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Thursday, 15 August 1912

Senator MILLEN (New South Wales) . - It is very comforting to have the assurance of the Vice-President of the Executive Council that there is nothing confusing about the order of the procedure which is submitted for our consideration ; but I invite attention to the fact that it is extremely difficult for anybody to understand the position if he is called upon to take up a Bill to amend an existing Act, and then has thrown on top of it a proposed amendment which is entirely different from that which is contained in the Bill itself. In such circumstances, one is obliged to take the principal Act and to introduce into it the latest amendment for which the Government is responsible. If the clause be amended in accordance with the desire of the Government, it will read as follows : -

If any person appearing as a witness before the Commission refuses to be sworn or to make an affirmation, or to answer any question relevant to the inquiry put to him by any of the Commissioners, he shall be guilty of an, offence.

Penalty : Five hundred pounds.

So that the Government now propose to lay it down that the questions which a witness shall be compelled to answer shall be questions relevant to the inquiry, rather than questions touching the subject-matter of the inquiry. I must admit at once that I prefer the words proposed by the Government. It appears to me that they are introduced in consequence of the criticism bestowed upon this provision in another place. It is a curious fact that the amendment now submitted was proposed in another branch of the Legislature by Representative Sinclair. Senator McGregor admits that the Government sometimes does the correct thing. The correct thing has been done in this case; and I have yet to learn that it is not within my competency to proclaim the fact publicly when I find the right thing being done by this Ministry.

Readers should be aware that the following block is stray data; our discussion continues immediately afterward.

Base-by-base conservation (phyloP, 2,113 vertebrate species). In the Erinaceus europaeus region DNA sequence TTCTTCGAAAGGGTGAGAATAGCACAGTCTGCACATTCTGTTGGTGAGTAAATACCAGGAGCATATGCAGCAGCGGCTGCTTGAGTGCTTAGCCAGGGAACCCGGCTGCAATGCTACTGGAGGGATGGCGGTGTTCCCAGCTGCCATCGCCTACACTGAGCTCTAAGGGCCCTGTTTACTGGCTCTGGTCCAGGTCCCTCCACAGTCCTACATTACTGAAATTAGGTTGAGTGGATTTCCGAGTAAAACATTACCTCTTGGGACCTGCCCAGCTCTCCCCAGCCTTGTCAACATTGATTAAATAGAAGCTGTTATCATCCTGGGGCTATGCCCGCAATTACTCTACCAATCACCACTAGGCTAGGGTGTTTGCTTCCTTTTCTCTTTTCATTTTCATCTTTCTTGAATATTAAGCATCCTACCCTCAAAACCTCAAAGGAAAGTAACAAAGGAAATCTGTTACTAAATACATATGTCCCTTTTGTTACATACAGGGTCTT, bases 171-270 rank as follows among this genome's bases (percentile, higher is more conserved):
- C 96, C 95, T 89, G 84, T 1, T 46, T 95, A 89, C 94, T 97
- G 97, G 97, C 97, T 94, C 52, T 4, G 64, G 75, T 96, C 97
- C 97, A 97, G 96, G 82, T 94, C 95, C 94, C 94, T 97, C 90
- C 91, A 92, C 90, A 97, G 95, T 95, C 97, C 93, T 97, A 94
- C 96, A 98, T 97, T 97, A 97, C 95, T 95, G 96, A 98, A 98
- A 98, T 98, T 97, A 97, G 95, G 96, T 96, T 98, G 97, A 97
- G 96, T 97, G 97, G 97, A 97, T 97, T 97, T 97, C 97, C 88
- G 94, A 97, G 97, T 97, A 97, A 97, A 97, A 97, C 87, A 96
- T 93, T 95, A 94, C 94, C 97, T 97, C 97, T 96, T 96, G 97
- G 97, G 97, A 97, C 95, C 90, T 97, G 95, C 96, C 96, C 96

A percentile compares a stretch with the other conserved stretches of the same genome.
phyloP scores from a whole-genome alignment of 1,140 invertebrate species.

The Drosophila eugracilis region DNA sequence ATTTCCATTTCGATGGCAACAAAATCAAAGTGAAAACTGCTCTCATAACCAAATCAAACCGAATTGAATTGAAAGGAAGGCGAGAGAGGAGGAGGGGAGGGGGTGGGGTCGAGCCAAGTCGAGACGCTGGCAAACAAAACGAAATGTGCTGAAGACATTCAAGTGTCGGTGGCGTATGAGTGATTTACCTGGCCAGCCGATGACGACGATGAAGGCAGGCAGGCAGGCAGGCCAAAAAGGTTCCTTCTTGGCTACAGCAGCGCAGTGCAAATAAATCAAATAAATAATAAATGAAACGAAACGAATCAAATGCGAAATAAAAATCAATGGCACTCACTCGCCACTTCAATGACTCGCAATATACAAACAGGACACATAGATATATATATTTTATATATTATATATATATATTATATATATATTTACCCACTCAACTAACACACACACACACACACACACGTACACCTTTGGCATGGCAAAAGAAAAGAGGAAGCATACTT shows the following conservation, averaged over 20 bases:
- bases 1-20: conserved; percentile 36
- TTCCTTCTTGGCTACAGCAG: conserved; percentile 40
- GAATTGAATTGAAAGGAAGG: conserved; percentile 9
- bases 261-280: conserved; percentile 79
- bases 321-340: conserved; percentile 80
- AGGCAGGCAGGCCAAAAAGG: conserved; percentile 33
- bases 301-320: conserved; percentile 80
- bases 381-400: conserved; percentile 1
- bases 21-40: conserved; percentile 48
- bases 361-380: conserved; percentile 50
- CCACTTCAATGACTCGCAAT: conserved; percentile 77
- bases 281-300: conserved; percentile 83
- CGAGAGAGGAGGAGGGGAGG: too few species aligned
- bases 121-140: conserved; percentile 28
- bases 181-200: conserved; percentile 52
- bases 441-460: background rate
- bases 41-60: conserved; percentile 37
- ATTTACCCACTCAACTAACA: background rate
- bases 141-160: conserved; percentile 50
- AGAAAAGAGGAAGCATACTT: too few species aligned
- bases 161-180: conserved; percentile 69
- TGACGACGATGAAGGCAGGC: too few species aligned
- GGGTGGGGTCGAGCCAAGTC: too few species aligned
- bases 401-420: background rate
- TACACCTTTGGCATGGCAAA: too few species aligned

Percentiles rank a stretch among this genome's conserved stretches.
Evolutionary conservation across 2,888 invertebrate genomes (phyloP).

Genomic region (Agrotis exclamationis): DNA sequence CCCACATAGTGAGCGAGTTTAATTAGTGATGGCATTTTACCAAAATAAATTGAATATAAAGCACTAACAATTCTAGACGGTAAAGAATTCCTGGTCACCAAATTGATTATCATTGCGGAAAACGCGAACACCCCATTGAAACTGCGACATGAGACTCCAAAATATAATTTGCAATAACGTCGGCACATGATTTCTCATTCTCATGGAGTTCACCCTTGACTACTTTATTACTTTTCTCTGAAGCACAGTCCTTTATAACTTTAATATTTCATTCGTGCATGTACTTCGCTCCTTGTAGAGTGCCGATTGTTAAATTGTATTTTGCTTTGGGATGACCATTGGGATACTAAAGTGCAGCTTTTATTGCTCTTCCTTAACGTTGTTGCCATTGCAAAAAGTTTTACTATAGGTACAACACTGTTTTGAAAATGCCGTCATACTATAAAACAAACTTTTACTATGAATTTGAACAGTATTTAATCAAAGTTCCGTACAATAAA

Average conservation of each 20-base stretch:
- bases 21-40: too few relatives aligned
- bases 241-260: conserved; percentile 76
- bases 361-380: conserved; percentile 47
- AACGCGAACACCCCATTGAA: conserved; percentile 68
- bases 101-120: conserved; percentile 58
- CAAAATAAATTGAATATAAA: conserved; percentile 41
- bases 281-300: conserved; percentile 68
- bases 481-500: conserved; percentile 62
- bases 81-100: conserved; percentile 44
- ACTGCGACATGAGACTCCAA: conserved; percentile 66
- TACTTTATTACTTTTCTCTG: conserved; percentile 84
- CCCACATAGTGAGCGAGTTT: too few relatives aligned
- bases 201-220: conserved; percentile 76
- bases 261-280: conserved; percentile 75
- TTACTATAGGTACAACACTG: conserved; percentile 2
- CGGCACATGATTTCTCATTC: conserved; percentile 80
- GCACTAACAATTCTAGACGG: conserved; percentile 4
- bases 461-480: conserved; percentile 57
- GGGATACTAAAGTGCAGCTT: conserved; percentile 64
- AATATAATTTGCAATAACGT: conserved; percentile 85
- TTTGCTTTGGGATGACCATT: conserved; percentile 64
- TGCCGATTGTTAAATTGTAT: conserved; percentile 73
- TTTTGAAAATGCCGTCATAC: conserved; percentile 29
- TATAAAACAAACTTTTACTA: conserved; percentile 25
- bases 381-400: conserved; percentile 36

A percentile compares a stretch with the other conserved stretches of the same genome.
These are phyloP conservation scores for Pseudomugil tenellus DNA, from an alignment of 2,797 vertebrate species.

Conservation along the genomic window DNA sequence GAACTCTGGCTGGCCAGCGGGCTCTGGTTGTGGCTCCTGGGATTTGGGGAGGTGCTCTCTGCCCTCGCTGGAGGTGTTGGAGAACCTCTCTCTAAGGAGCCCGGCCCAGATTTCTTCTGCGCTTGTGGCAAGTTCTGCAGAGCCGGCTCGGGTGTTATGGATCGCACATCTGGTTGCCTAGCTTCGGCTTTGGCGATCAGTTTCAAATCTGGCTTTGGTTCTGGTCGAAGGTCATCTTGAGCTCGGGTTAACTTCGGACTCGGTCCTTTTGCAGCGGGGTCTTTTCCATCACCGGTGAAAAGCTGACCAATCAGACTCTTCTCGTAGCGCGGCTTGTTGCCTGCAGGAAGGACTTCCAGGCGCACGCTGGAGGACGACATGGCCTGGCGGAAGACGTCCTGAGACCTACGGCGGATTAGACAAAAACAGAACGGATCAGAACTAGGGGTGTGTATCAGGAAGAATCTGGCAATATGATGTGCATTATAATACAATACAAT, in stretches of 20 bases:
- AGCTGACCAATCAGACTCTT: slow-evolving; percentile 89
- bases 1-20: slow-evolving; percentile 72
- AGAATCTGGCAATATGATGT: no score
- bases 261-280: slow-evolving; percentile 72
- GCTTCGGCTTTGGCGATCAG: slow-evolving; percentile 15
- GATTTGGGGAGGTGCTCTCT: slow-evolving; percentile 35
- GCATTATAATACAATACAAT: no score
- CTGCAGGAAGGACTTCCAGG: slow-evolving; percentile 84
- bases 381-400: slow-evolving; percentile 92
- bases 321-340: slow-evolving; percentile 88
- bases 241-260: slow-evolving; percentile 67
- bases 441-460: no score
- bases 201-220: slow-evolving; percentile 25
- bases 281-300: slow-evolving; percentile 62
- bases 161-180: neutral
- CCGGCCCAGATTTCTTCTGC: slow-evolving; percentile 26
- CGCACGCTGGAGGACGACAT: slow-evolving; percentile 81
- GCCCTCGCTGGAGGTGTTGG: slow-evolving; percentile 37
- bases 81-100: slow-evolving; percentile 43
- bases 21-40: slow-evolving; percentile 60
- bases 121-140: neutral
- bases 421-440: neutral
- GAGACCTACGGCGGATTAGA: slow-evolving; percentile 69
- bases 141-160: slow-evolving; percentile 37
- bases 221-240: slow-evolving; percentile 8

Senator Sir JOSIAHSYMON (South Australia) [2.51]. - I quite appreciate what my honorable friend says as to the practice that has been adopted with regard to reprinting Bills. But the method adopted by the drafting authorities is a very, bad one. Some of our legislation, even in these early days of the Commonwealth Parliament, is unintelligible except at the expense of very great difficulty. It is a very hard thing to find out exactly what the statute law is on' some of the matters which have been subjected to amendment. Those who have before them the original Act will see how very much more simple and clear it would be, and how much subsequent reprinting it would save, if the original section were simply reintroduced with the amending words in it. In point of fact, instead of our amending the original Act, we are, by adopting this method, simply giving direction for an amendment. A person reading, this new Bill - at any rate until the reprint is issued - has to dove-tail the new matter into the old, and it becomes a sort of Chinese puzzle to find out what the Legistire ] intended. May I also say that I donot see the necessity for amending section 5 of the original Act at all, because "touching the subject-matter of the inquiry " isthe same thing as " relevant to the inquiry.""

Senator Millen - Does not the new set of words bring the Bill more into conformity with the amendment adopted elsewhere ?

Senator Sir JOSIAH SYMON - I simply point out that this is an excess of conciliation - that the words " relevant tothe inquiry " are put in by way of amendment when we already have the clear words "touching the subject-matter of the inquiry." But would it not be desirable to put on the face of this Bill the original section of the 1902 Act containing the words " touching the subject-matter of the inquiry " ?

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